As the laser beam exits from the bottom 30 of the optical fiber, it diverges as shown by the dotted lines 32 in FIG. 1 and is projected onto the surface of workpiece 50 through opening 58 in the bushing. The optical energy impinging upon the surface of the workpiece may cause melting of the workpiece and the formation of a molten weld pool 80, as shown. The degree of heating of the workpiece is a function of the power density of the optical energy applied to the workpiece, and this may be controlled in a number of different ways. Among other things, the power density is a function of the laser power and of the spot size of the laser beam projected onto the workpiece. Since the laser beam emitted from the optical fiber diverges, the power density therefore varies with distance of the optical fiber top from the workpiece. Thus, one way to control power density is to vary the location of the top 30 of the optical fiber relative to the end 48 of the tool housing, and the tool 18 may be constructed to enable adjustment of the fiber location in the bore. While physically positioning the tip of the fiber relative to the workpiece permits control of power density, this is not a convenient way of controlling power density. It is desirable to maintain a reasonable working distance between the workpiece and the bottom of the optical fiber, and it is also desirable to keep this distance small in order to maximize the power density on the surface of the workpiece while providing a convenient way of precisely controlling the power density.
Commonly assigned U.S. application Ser. No. 136,071, filed Dec. 21, 1987 discloses a non-contacting lensless output coupler for a fiber optic laser materials processing apparatus. This application teaches that the diverging portion of a laser beam from the output end of an optical fiber is characterized by an exit cone angle which is approximately equal to the entrance cone angle of the laser beam injected into the input end of the optical fiber. Since the power density is a function of the projected beam spot size, which in turn is a function of the divergence or exit cone angle of the laser beam, power density may be controlled by controlling the entrance cone angle of the laser beam injected into the optical fiber by coupler 16, as well as by controlling the power in the laser beam injected into the optical fiber. In addition, the bottom 30 of the optical fiber core may be shaped, if desired, to provide a convex lens effect for focusing of the laser beam emitted from the fiber. A lens system could also be incorporated into the tool 18 for focusing the laser beam emitted from the fiber, but this would complicate the structure.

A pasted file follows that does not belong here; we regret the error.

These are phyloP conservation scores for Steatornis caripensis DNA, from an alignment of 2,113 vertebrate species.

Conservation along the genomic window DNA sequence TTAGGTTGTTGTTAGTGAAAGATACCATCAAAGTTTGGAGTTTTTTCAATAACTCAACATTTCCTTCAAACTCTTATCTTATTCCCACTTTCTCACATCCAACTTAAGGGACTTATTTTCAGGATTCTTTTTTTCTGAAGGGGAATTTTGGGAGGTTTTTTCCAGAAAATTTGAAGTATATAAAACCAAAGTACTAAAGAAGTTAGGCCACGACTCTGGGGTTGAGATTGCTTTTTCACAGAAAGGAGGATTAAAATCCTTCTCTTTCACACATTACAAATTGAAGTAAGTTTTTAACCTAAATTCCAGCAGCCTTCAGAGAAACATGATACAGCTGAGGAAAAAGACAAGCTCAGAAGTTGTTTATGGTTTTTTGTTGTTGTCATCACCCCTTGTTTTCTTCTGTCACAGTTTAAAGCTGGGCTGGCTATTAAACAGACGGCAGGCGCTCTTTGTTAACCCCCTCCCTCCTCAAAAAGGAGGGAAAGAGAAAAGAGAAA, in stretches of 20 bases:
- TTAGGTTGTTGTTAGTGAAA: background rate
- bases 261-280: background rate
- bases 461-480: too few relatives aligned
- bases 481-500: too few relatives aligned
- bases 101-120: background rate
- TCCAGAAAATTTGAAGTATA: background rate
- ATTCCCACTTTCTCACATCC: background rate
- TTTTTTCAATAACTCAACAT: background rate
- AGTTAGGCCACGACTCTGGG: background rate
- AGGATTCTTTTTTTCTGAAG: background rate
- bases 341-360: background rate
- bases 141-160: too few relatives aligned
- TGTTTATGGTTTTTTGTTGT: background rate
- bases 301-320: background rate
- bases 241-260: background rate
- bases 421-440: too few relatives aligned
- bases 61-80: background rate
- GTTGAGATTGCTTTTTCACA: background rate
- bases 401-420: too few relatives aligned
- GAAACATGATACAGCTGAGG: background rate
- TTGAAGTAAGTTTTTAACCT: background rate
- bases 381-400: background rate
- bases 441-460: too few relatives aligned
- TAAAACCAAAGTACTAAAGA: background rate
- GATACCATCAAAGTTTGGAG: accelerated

In operation, tool 18 is employed for engaging one of the workpieces being joined, in the manner shown in FIG. 1, and for applying the desired pressure for joining. For spot welding two workpieces, it is necessary to provide sufficient compressive pressure between the two workpieces to reduce the thermal resistance at their contact surfaces. The tool also directs the laser beam to a desired location on the workpiece and permits precise control of the locations where the workpieces are joined. The tool is somewhat analogous to a resistance heated electrode, but avoids the disadvantages of such electrodes in heating surrounding components. While applying pressure with the tool, laser 12 may then be pulsed to inject energy via coupler 16 into the optical fiber. The laser beam is transmitted through the optical fiber to its output end. The diverging beam from the tip of the output fiber is projected onto the workpiece through opening 58 in the bushing.